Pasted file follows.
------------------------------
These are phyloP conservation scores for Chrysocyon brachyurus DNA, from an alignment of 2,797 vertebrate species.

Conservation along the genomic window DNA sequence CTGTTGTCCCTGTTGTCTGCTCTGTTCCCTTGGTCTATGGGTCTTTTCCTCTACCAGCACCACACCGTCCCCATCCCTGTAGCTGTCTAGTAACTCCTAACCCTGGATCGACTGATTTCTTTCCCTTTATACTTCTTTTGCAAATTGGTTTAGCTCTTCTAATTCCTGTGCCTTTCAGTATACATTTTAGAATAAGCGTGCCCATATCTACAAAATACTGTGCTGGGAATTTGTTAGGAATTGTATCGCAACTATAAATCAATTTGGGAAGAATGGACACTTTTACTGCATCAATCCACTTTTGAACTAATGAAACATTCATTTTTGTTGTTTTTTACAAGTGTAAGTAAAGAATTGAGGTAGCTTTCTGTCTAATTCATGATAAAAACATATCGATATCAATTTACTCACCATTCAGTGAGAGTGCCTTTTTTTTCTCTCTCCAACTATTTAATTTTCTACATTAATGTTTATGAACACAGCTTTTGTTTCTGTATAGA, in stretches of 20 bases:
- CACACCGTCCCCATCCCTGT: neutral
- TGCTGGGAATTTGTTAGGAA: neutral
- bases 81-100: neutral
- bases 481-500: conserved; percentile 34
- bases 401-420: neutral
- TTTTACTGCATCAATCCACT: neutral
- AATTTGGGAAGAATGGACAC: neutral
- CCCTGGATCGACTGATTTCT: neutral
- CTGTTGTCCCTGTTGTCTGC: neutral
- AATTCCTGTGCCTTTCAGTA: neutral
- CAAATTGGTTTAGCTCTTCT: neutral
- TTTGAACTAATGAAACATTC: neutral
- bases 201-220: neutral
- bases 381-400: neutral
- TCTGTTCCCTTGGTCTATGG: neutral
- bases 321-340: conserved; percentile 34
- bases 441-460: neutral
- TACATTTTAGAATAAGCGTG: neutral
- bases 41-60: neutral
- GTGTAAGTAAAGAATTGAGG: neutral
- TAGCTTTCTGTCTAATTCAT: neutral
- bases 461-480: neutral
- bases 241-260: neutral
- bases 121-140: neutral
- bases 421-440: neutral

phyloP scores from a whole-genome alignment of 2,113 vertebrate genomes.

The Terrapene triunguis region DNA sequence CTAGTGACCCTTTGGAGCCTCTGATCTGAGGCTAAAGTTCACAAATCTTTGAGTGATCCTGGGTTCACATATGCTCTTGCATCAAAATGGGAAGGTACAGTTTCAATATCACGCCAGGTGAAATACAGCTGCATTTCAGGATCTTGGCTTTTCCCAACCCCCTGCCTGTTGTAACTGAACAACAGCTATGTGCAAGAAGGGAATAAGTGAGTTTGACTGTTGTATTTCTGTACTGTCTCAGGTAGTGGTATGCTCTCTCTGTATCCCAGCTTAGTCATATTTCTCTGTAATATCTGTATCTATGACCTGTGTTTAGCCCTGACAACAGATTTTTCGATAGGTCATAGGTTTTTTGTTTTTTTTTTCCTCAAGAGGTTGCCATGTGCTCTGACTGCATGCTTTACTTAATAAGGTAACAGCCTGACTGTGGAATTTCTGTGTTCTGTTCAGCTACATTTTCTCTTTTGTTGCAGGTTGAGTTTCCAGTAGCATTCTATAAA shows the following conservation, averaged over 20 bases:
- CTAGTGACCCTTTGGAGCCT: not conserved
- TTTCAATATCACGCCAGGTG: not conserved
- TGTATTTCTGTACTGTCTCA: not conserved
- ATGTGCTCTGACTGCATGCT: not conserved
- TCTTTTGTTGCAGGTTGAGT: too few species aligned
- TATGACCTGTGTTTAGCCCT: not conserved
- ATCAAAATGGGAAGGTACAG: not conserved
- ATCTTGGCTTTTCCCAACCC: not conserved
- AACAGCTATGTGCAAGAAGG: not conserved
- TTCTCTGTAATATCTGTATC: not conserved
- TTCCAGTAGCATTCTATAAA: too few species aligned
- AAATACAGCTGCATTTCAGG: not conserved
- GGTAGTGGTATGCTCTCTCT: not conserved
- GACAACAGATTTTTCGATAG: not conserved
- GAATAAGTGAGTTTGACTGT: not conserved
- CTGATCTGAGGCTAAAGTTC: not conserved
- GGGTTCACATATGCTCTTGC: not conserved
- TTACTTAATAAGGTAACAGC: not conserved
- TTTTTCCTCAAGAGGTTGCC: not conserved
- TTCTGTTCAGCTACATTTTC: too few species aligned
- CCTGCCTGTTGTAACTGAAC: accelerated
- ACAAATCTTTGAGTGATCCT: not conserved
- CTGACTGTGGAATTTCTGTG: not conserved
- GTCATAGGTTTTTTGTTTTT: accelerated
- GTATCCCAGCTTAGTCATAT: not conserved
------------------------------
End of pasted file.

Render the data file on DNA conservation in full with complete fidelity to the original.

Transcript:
These are phyloP conservation scores for Chrysocyon brachyurus DNA, from an alignment of 2,797 vertebrate species.

Conservation along the genomic window DNA sequence CTGTTGTCCCTGTTGTCTGCTCTGTTCCCTTGGTCTATGGGTCTTTTCCTCTACCAGCACCACACCGTCCCCATCCCTGTAGCTGTCTAGTAACTCCTAACCCTGGATCGACTGATTTCTTTCCCTTTATACTTCTTTTGCAAATTGGTTTAGCTCTTCTAATTCCTGTGCCTTTCAGTATACATTTTAGAATAAGCGTGCCCATATCTACAAAATACTGTGCTGGGAATTTGTTAGGAATTGTATCGCAACTATAAATCAATTTGGGAAGAATGGACACTTTTACTGCATCAATCCACTTTTGAACTAATGAAACATTCATTTTTGTTGTTTTTTACAAGTGTAAGTAAAGAATTGAGGTAGCTTTCTGTCTAATTCATGATAAAAACATATCGATATCAATTTACTCACCATTCAGTGAGAGTGCCTTTTTTTTCTCTCTCCAACTATTTAATTTTCTACATTAATGTTTATGAACACAGCTTTTGTTTCTGTATAGA, in stretches of 20 bases:
- CACACCGTCCCCATCCCTGT: neutral
- TGCTGGGAATTTGTTAGGAA: neutral
- bases 81-100: neutral
- bases 481-500: conserved; percentile 34
- bases 401-420: neutral
- TTTTACTGCATCAATCCACT: neutral
- AATTTGGGAAGAATGGACAC: neutral
- CCCTGGATCGACTGATTTCT: neutral
- CTGTTGTCCCTGTTGTCTGC: neutral
- AATTCCTGTGCCTTTCAGTA: neutral
- CAAATTGGTTTAGCTCTTCT: neutral
- TTTGAACTAATGAAACATTC: neutral
- bases 201-220: neutral
- bases 381-400: neutral
- TCTGTTCCCTTGGTCTATGG: neutral
- bases 321-340: conserved; percentile 34
- bases 441-460: neutral
- TACATTTTAGAATAAGCGTG: neutral
- bases 41-60: neutral
- GTGTAAGTAAAGAATTGAGG: neutral
- TAGCTTTCTGTCTAATTCAT: neutral
- bases 461-480: neutral
- bases 241-260: neutral
- bases 121-140: neutral
- bases 421-440: neutral

phyloP scores from a whole-genome alignment of 2,113 vertebrate genomes.

The Terrapene triunguis region DNA sequence CTAGTGACCCTTTGGAGCCTCTGATCTGAGGCTAAAGTTCACAAATCTTTGAGTGATCCTGGGTTCACATATGCTCTTGCATCAAAATGGGAAGGTACAGTTTCAATATCACGCCAGGTGAAATACAGCTGCATTTCAGGATCTTGGCTTTTCCCAACCCCCTGCCTGTTGTAACTGAACAACAGCTATGTGCAAGAAGGGAATAAGTGAGTTTGACTGTTGTATTTCTGTACTGTCTCAGGTAGTGGTATGCTCTCTCTGTATCCCAGCTTAGTCATATTTCTCTGTAATATCTGTATCTATGACCTGTGTTTAGCCCTGACAACAGATTTTTCGATAGGTCATAGGTTTTTTGTTTTTTTTTTCCTCAAGAGGTTGCCATGTGCTCTGACTGCATGCTTTACTTAATAAGGTAACAGCCTGACTGTGGAATTTCTGTGTTCTGTTCAGCTACATTTTCTCTTTTGTTGCAGGTTGAGTTTCCAGTAGCATTCTATAAA shows the following conservation, averaged over 20 bases:
- CTAGTGACCCTTTGGAGCCT: not conserved
- TTTCAATATCACGCCAGGTG: not conserved
- TGTATTTCTGTACTGTCTCA: not conserved
- ATGTGCTCTGACTGCATGCT: not conserved
- TCTTTTGTTGCAGGTTGAGT: too few species aligned
- TATGACCTGTGTTTAGCCCT: not conserved
- ATCAAAATGGGAAGGTACAG: not conserved
- ATCTTGGCTTTTCCCAACCC: not conserved
- AACAGCTATGTGCAAGAAGG: not conserved
- TTCTCTGTAATATCTGTATC: not conserved
- TTCCAGTAGCATTCTATAAA: too few species aligned
- AAATACAGCTGCATTTCAGG: not conserved
- GGTAGTGGTATGCTCTCTCT: not conserved
- GACAACAGATTTTTCGATAG: not conserved
- GAATAAGTGAGTTTGACTGT: not conserved
- CTGATCTGAGGCTAAAGTTC: not conserved
- GGGTTCACATATGCTCTTGC: not conserved
- TTACTTAATAAGGTAACAGC: not conserved
- TTTTTCCTCAAGAGGTTGCC: not conserved
- TTCTGTTCAGCTACATTTTC: too few species aligned
- CCTGCCTGTTGTAACTGAAC: accelerated
- ACAAATCTTTGAGTGATCCT: not conserved
- CTGACTGTGGAATTTCTGTG: not conserved
- GTCATAGGTTTTTTGTTTTT: accelerated
- GTATCCCAGCTTAGTCATAT: not conserved